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1
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C#, 87 97 chars

bool p(int q){return new[]{q-1,q,q+1}.Any(x=>Enumerable.Range(2,Math.Abs(x-2)).All(y=>x%y!=0));}
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  • \$\begingroup\$ I don't think this works with 1 or 2 as input \$\endgroup\$ – Ben Reich Dec 29 '13 at 4:30
  • \$\begingroup\$ @BenReich It didn't. I had to add ten chars to fix it :( \$\endgroup\$ – Steve Clanton Dec 31 '13 at 16:34
1
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CJam, 12 bytes

CJam is much younger than this challenge, so this answer is not eligible for the green checkmark (which should be updated to randomra's answer anyway). However, golfing this was actually quite fun - I started at 17 bytes and then changed my approach completely three times, saving one or two bytes each time.

{(3,f+:mp:|}

This is a block, the closest equivalent to a function in CJam, which expects the input on the stack, and leaves a 1 (truthy) or 0 (falsy) on the stack.

Test it here.

Here is how it works:

(3,f+:mp:|
(          "Decrement the input N.";
 3,        "Push an array [0 1 2].";
   f+      "Add each of those to N-1, to get [N-1 N N+1].";
     :mp   "Test each each element for primality, yielding 0 or 1.";
        :| "Fold bitwise OR onto the list, which gives 1 if any of them was 1.";
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1
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F#, 68 bytes (non-competing)

let p n=Seq.forall(fun x->n%x>0){2..n-1}
let m n=p(n-1)||p n||p(n+1)

Try it online!

This is why I love code golf. I'm still very green with F# but I learn so much about how the language works and what it can do from these kinds of challenges.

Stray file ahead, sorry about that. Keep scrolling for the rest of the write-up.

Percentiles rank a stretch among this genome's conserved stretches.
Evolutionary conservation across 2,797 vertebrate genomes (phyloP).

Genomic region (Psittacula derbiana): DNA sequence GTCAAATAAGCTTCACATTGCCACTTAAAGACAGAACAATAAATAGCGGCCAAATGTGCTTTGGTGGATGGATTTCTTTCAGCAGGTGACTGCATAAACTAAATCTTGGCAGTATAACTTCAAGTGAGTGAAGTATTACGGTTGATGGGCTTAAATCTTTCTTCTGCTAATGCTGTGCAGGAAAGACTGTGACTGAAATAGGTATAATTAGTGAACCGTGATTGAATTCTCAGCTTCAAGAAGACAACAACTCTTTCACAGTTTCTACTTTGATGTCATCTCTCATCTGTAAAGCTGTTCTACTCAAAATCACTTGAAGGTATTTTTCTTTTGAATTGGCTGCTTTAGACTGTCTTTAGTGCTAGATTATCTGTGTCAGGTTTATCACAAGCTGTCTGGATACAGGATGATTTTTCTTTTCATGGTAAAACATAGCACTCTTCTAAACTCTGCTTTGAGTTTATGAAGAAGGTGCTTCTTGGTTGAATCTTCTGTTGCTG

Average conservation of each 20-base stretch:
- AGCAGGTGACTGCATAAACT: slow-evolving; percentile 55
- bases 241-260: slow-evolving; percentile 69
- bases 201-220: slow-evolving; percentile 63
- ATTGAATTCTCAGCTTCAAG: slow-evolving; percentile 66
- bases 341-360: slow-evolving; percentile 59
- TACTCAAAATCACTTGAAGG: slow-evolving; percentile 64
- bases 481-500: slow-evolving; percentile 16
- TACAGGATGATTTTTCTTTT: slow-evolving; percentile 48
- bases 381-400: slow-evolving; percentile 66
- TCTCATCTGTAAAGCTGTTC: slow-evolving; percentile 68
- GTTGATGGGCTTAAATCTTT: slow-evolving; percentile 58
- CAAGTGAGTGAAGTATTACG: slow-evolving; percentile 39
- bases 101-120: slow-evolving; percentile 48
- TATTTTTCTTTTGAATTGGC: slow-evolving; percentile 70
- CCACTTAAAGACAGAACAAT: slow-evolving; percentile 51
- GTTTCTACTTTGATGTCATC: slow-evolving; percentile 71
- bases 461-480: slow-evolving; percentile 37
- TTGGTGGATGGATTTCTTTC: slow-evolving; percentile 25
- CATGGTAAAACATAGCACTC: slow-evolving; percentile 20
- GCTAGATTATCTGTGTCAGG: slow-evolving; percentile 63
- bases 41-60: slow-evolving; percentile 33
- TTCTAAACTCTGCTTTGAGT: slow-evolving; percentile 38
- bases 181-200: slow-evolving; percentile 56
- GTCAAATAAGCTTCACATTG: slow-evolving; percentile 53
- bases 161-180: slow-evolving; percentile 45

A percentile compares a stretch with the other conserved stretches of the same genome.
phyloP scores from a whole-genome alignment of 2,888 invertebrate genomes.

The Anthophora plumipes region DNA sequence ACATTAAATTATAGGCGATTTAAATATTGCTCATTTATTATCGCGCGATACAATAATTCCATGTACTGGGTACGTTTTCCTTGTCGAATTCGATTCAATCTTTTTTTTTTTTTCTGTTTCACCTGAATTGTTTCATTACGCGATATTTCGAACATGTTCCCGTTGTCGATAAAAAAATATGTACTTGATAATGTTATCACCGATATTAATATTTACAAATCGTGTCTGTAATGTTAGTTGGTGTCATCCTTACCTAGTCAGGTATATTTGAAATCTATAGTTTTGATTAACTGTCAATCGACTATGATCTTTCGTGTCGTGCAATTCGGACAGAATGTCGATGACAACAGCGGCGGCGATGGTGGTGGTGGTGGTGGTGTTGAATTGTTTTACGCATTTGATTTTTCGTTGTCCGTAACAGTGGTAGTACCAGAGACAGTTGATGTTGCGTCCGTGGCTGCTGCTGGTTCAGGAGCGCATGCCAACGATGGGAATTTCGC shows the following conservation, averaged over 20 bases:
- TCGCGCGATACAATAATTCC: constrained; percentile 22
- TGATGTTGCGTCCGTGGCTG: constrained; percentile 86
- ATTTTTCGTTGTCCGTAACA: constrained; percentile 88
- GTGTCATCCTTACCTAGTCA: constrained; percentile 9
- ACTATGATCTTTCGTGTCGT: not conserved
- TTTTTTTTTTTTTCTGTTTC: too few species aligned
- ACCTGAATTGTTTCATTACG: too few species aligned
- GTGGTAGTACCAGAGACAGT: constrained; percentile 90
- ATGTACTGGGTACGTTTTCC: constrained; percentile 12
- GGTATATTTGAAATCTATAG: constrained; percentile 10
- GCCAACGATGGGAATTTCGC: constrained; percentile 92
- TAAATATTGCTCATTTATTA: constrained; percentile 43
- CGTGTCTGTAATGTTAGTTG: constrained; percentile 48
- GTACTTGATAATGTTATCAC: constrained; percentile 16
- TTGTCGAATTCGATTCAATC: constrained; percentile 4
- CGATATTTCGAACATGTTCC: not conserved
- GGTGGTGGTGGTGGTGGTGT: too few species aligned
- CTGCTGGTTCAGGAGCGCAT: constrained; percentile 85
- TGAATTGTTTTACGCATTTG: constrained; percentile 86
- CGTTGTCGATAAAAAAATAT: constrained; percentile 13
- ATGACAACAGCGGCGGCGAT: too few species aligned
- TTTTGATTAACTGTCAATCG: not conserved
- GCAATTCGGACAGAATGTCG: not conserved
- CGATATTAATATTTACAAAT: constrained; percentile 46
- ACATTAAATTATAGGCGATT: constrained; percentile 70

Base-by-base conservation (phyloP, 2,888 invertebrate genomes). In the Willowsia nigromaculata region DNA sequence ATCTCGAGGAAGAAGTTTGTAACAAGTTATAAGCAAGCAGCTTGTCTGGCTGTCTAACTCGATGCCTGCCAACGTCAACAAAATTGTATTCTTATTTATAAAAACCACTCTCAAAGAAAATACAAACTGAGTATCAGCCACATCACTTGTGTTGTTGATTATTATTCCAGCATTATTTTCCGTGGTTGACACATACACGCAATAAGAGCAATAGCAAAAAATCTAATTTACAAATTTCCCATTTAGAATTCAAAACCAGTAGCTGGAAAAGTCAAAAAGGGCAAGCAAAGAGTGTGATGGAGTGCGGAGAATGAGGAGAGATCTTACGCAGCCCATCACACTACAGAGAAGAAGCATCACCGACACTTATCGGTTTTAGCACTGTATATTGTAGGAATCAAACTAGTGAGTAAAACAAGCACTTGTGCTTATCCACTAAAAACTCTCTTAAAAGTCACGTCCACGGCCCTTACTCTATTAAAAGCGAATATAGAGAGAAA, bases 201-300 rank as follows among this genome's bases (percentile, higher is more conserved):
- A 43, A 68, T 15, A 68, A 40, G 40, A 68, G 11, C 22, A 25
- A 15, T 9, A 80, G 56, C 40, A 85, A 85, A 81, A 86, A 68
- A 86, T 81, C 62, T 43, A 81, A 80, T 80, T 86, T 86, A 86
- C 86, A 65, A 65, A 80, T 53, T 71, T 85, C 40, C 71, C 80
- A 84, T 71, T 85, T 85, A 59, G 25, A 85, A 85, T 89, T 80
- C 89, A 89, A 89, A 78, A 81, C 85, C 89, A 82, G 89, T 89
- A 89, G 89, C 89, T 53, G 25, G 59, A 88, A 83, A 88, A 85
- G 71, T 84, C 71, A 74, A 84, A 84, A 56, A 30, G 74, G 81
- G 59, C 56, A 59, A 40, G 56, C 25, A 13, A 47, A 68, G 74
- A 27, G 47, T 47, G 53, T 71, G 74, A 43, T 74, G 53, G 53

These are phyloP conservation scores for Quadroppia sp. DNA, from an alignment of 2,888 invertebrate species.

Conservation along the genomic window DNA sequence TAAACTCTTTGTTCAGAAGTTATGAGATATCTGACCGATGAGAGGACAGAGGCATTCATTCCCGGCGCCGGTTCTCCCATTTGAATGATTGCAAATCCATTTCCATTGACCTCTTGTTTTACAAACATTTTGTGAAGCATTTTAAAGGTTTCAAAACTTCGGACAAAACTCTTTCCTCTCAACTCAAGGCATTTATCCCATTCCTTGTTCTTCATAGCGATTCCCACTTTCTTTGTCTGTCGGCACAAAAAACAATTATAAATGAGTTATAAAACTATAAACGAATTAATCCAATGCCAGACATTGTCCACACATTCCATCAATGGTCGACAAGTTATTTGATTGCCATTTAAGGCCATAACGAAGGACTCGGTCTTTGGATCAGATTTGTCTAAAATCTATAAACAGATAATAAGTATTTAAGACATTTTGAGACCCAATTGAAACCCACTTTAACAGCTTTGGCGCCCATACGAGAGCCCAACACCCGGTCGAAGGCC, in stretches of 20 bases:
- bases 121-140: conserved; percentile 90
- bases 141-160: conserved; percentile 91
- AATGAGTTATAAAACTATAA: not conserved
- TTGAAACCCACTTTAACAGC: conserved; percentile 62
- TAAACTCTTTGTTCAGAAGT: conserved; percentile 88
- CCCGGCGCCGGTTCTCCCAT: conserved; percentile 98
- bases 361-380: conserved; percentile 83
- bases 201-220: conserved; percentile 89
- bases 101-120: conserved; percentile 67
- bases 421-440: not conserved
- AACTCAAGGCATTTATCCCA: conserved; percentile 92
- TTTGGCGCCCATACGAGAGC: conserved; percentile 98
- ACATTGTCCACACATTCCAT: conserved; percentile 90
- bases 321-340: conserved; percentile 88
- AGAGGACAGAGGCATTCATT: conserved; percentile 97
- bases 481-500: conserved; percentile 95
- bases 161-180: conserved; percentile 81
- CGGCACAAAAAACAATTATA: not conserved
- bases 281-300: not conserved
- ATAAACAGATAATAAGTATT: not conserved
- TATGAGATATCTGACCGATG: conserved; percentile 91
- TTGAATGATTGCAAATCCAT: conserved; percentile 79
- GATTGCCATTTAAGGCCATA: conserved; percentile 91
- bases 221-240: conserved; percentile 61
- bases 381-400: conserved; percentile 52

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  • \$\begingroup\$ Why is it non-competing? \$\endgroup\$ – Nit May 3 '18 at 14:47
  • 1
    \$\begingroup\$ Because I'm not sure if I'm using anything in F# today that wasn't around when the question was asked in 2012. I admit it's pedantic - even paranoid. But I write pharmaceutical software for a living. Paranoia is healthy. ;) \$\endgroup\$ – Ciaran_McCarthy May 3 '18 at 15:37
  • 1
    \$\begingroup\$ Look at F#'s version table in Wikipedia. Depending on the version you need, it may be older than the question. \$\endgroup\$ – yeti May 3 '18 at 18:24
1
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APL (Dyalog Classic), 20 bytes

0∊¯1 0 1∘+∊(∘.×⍨1↓⍳)

Try it online!

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1
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Retina, 22 bytes

$
1
^1?1?(?!(11+)\1+$)

Try it online!

Takes unary as input

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  • \$\begingroup\$ A pure regex Retina solution beats this by 2 bytes. \$\endgroup\$ – Deadcode Feb 3 at 7:39
  • \$\begingroup\$ Looks like this was what Howard had in mind. \$\endgroup\$ – Neil Feb 5 at 10:42
1
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Java 8, 83 bytes

n->n==1|p(n-1)+p(n)+p(n+1)>0int p(int n){for(int i=2;i<n;n=n%i++<1?0:n);return--n;}

Returns true / false as truthy/falsey values.

Try it online.

Explanation:"

n->                    // Method with integer parameter and boolean return-type
  n==1                 //  Return whether the input is 1 (edge-case)
  |p(n-1)+p(n)+p(n+1)>0//  Or if the sum of `n-1`, `n`, and `n+1` in method `p(n)` is not 0

int p(int n){          // Separated method with integer as both parameter and return-type
  for(int i=2;i<n;     //  Loop `i` in the range [2, `n`)
    n=n%i++<1?         //   If `n` is divisible by `i`
       0               //    Change `n` to 0
      :                //   Else:
       n);             //    Leave `n` as is
                       //  (After the loop `n` is either 0, 1, or unchanged,
                       //   if it's unchanged it's a prime, otherwise not)
  return--n;}          //  Return `n` minus 1

So int p(int n) will result in -1 for n=0 and non-primes, and will result in n-1 for n=1 or primes. Since p(0)+p(1)+p(2) will become -1+0+1 = 0 and would return false (even though 2 is a prime), the n=1 is an edge case using this approach.


A single loop without separated method would be 85 bytes:

n->{int f=0,j=2,i,t;for(;j-->-1;f=t>1?1:f)for(t=n+j,i=2;i<t;t=t%i++<1?0:t);return f;}

Returns 1 / 0 as truthy/falsey values.

Try it online.

Explanation:

n->{              // Method with integer as both parameter and return-type
  int f=0,        //  Result-integer, starting at 0 (false)
      j=2,i,      //  Index integers
      t;          //  Temp integer
  for(;j-->-1;    //  Loop `j` downwards in range (2, -1]
      f=          //    After every iteration: Change `f` to:
        t>1?      //     If `t` is larger than 1 (`t` is a prime):
         1        //      Change `f` to 1 (true)
        :         //     Else: